If you're offended by leftward politics, coarse language, libertine living, youthful indiscretion, or in-your-face sexuality, Slog is not for you. The things which make Slog great are also those which make it terrible — they're part of the charm, the entertainment, the mode du discours. Slog may be opinionated. It may be potty-mouthed. But it sure is fun to read — and there's 6.2 million page views per month to prove it. In fact, they wouldn't have it any other way. Writes Erica C. Barnett:

The Stranger has never presented our paper as a source of an "unbiased," "objective" journalism. The Stranger belongs to a long tradition of "advocacy journalism," a type of alternative journalism that goes back to the founding of the Village Voice. There is no explicit distinction between editorial and reporting staff at the Stranger. We write journalism that is accurate and factual but which sometimes has a point of view (although that's by no means always the case).


Like Slog — though maybe without the French — BlueOregon is a liberal blog guaranteed to rile conservative feathers. As Oregonian senior political reporter Jeff Mapes wrote in 2006:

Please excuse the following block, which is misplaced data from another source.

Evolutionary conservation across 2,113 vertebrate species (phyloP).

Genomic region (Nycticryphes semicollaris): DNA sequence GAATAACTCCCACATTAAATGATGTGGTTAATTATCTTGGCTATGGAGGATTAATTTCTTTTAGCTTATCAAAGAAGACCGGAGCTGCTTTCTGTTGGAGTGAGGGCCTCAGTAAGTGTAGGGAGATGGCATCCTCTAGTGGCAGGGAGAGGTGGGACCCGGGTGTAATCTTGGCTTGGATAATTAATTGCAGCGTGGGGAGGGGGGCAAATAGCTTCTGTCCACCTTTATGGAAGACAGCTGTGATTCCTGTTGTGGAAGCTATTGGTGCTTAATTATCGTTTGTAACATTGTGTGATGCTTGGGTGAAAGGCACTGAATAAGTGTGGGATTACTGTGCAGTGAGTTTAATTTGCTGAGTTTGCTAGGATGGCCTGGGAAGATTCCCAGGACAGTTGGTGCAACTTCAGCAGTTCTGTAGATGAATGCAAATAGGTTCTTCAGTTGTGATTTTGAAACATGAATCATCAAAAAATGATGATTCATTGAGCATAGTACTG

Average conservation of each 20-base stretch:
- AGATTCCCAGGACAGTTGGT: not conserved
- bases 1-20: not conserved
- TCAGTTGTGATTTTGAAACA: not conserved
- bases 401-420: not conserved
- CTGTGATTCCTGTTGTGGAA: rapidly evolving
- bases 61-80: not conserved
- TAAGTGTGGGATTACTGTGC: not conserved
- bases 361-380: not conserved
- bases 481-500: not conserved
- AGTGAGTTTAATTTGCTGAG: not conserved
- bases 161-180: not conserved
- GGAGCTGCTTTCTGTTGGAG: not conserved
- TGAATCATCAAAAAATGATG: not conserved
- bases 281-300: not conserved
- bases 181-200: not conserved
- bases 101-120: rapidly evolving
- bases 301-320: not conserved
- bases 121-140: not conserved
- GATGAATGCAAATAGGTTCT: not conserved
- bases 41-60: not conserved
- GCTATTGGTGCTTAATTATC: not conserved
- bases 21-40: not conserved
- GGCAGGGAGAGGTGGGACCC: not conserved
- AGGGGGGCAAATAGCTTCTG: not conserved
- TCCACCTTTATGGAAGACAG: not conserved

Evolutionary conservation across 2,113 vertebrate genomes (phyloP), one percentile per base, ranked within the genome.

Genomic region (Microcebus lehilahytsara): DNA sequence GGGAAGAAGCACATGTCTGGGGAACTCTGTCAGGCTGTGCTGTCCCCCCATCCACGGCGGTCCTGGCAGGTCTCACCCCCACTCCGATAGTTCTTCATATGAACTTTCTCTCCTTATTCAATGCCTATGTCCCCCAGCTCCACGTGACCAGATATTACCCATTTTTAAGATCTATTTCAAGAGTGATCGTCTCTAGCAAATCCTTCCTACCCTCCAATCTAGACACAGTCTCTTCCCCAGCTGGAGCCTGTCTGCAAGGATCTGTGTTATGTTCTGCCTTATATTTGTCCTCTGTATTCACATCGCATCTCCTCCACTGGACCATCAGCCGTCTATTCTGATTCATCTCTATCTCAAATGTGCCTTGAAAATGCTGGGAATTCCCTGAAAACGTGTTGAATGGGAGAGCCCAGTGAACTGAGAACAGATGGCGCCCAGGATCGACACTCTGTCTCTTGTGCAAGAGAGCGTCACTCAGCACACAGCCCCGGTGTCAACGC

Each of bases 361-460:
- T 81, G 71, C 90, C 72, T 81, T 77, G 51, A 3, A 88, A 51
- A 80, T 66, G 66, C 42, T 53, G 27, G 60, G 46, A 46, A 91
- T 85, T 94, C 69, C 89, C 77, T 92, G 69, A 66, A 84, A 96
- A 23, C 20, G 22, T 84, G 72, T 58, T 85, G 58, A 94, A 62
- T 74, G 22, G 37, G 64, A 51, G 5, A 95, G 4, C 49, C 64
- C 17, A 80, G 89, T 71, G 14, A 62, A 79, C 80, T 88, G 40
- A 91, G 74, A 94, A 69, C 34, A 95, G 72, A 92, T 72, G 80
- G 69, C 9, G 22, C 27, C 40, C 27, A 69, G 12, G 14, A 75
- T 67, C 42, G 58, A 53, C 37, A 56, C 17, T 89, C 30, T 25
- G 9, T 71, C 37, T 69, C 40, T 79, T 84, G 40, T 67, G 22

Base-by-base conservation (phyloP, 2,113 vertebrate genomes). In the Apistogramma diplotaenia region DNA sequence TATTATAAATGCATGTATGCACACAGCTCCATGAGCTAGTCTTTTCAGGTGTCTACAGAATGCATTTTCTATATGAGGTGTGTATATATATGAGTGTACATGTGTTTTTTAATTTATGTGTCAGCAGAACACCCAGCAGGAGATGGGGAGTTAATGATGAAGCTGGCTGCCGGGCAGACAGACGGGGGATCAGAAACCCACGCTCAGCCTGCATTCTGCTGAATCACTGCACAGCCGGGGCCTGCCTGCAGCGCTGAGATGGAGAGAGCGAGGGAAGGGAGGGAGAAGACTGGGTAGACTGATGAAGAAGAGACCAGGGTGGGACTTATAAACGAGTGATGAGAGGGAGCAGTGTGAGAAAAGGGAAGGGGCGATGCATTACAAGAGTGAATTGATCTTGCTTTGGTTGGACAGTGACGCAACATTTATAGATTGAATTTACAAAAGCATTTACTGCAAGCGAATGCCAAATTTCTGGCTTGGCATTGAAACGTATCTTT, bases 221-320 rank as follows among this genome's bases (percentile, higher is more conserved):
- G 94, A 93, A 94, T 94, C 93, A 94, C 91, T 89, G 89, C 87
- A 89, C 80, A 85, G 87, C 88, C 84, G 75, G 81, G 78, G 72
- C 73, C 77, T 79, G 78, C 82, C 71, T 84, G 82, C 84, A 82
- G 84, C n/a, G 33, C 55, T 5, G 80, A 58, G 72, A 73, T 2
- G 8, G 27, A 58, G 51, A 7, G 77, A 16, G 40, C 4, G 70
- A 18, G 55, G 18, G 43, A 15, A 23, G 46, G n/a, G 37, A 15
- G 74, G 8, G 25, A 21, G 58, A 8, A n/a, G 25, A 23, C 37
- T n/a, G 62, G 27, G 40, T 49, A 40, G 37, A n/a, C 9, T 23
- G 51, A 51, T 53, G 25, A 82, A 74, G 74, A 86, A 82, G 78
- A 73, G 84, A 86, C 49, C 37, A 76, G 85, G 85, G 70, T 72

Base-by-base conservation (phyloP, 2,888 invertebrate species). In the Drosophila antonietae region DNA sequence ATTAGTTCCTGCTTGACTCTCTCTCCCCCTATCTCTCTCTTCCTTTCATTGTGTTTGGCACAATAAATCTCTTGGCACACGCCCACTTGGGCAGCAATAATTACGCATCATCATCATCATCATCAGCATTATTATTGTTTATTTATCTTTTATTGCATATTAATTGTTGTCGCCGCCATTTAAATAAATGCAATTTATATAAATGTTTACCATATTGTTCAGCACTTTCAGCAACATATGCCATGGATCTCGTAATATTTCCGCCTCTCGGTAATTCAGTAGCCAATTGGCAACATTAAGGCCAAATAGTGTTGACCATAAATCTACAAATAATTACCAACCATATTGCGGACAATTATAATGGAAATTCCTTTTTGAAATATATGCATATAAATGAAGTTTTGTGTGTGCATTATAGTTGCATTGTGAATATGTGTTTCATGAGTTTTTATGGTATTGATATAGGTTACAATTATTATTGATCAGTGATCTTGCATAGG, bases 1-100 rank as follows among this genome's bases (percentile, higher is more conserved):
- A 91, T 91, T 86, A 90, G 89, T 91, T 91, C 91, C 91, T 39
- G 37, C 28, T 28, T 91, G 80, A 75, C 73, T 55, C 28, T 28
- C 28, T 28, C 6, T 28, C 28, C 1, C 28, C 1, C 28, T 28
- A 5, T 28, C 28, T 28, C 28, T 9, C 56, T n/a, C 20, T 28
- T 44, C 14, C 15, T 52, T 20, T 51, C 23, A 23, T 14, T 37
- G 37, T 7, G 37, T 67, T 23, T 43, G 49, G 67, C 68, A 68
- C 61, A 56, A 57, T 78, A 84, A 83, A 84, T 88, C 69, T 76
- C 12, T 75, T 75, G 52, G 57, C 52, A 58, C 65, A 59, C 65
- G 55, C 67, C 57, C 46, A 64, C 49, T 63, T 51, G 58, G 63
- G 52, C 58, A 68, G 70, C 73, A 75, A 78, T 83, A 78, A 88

If you're trying to get to the heart of the Oregon political blogosphere, you could start in Kari Chisholm's basement in Southeast Portland.

Chisholm runs what might be Oregon's most successful Internet consulting business for political campaigns. And his blog, which he founded with three other Democrats, is probably the most dominant of the dozens of blogs crashing their way into the state's political culture.

While Chisholm says BlueOregon practices "coverage of the news coverage," he's also adamant that the blog's role is to advocate rather than simply educate.

"We're not so much journalists as we are activists," Chisholm says. "The idea for the blog was this: I wanted to be able to sit around the water cooler and talk with my fellow progressives. We're trying to be a part of the larger Oregon political culture. And we're trying to help people pay attention to what's going on."

It's worked so far. With more that 40 contributors — from elected officials to think tank operatives to working hacks — BlueOregon is a bit more than talk around the water cooler. It's more like a shouting match around a water tower. Don't expect a rendition of "Kumbaya," either. While Chisholm claims the blog "isn't interested in the left-right fistfight," the folks at BlueOregon sure tend to put up their dukes whenever U.S. Sen. Gordon Smith, R-Ore., says anything. Chisholm has more than 150 posts about Smith's razor-thin race against Democratic challenger Jeff Merkley to prove it.